Overview of planned highway
(aka The Holland Marsh Highway)
The Bradford Bypass is a proposed 16.2 km, rural 4-lane controlled access 400-series highway that would connect Highway 400 (Town of Bradford West Gwillimbury) and Highway 404 (Town of East Gwillimbury).
1. The Environmental Assessment (EA) for this project is over twenty years old. As such, the EA pre-dates the Greenbelt Plan and Lake Simcoe Protection Plan, and does not provide a climate change impact assessment. The preliminary EA predicted severe water quality impacts to groundwater and surface water in the Lake Simcoe watershed for which there is still no mitigation plan. Additionally, the Bradford Bypass would transect some of the best agricultural land in Ontario, destroy sensitive wildlife habitat in Greenbelt lands, and adversely impact one of Ontario’s largest remaining provincially significant wetlands.
2. The project is anticipated to negatively impact:
• 22.1 hectares of high-quality woodlands;
• 17.2 hectares of Holland Marsh (designated environmentally sensitive area);
• 9.5 hectares of designated provincially significant wetlands; and
• and 32.7 hectares of significant wildlife habitat.
3. There are other alternatives to the Bradford Bypass that have not been given due consideration, such as improved transit service and upgrades to regional roads, which would serve the long-term interests of local communities. It is well known that highways do not solve traffic congestion issues, but rather encourage more vehicular travel. This in turn results in more vehicles on the road, more greenhouse gas emissions, and more pollution. Investing public dollars in this commuter highway is also short-sighted, especially as more individuals transition to remote work in response to the COVID-19 pandemic.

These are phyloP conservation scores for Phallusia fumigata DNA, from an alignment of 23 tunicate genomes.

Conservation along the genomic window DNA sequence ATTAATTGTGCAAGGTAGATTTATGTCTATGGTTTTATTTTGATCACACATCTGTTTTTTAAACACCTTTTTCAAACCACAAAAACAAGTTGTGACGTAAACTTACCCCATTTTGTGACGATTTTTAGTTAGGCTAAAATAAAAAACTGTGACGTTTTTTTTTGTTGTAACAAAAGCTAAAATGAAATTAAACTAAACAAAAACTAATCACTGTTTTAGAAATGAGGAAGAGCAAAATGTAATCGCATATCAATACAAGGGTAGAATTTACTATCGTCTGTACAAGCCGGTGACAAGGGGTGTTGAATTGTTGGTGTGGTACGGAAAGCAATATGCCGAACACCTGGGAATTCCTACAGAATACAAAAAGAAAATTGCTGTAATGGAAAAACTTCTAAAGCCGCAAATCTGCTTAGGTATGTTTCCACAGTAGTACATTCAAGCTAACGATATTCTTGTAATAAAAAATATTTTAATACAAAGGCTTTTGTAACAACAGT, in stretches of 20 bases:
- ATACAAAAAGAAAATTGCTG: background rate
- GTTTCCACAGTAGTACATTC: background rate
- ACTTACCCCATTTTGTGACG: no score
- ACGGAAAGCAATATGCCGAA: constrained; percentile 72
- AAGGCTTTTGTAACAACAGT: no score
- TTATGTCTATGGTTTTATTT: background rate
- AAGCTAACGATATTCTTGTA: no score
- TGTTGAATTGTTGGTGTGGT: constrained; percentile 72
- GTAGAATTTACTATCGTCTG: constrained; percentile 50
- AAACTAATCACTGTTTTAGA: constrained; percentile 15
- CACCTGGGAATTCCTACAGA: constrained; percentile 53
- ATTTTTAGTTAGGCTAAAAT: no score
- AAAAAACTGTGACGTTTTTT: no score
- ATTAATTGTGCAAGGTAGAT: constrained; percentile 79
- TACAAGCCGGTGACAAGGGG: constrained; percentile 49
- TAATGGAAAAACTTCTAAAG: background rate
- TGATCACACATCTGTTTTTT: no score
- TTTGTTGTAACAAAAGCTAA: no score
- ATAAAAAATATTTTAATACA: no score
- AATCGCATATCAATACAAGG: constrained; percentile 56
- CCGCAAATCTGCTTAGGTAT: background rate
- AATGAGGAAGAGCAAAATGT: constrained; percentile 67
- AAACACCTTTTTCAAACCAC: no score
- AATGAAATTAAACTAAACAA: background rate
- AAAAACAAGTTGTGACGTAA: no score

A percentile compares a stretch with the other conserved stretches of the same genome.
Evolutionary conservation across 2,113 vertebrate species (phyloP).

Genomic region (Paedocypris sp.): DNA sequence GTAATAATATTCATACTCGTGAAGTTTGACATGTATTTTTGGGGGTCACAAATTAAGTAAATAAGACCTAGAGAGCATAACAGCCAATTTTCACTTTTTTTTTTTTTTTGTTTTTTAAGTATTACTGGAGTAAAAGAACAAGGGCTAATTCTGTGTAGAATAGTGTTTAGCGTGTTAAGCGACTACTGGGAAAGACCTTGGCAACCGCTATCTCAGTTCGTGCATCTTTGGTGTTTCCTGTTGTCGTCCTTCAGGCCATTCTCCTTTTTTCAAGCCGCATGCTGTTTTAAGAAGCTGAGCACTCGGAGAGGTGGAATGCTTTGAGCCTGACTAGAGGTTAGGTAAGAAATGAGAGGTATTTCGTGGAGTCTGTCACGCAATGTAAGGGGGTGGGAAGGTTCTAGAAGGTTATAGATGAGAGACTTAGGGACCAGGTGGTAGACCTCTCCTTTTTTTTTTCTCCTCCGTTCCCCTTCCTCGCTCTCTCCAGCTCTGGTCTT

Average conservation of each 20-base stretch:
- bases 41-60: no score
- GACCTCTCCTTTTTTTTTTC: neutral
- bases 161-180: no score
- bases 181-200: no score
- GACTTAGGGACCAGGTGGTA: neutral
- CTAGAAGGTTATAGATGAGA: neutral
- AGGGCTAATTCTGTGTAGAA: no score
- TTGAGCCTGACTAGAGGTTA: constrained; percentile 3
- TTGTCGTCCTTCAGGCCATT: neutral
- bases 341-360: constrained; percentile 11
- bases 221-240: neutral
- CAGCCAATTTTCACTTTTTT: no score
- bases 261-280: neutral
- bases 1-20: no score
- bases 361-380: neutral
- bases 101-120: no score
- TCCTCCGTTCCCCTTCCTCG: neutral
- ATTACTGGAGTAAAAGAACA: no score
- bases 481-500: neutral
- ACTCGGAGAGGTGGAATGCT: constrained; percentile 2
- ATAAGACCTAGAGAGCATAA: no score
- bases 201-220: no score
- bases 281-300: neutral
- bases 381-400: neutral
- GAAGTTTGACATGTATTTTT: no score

4. Despite the sensitive location of the highway, and the outdated EA, the provincial government recently moved to fast-track 400-series highways through the protected Greenbelt lands. As a result, the Bradford Bypass would be exempted from even the most basic assessment processes and environmental studies Ontarians count on to protect their health, their communities, their food systems, and the environment.
MTO’s consultants have developed a fairly extensive project web page.
This web site has grown a fair bit since it was first initiated. Much of the information provided in intended to elicit a sense of confidence in the reader. The message being: just look at all the work we are doing to ensure:
- the safety of motorists
- the protection of the environment
- the public will be able to participate in the study through meaningful consultation
- Key excerpts from MTO’s web page:
The following environmental discipline studies will be carried out during the current preliminary design study:
- Agricultural Impact Assessment;
- Air Quality Impact Assessment;
- Archaeological Assessment (Stages 2, 3, & 4, as required);
- Cultural Heritage Assessment;
- Drainage and Hydrology;
- Erosion and Sediment Control Risk Assessment;
- Fish and Fish Habitat Existing Conditions and Impact Assessment Report;
- Fluvial Geomorphology;
- Groundwater Impact Assessment;
- Land Use and Property Impact Assessment;
- Noise and Vibration Impact Assessment;
- Preliminary Landscape Composition Plan;
- Snowdrift Assessment;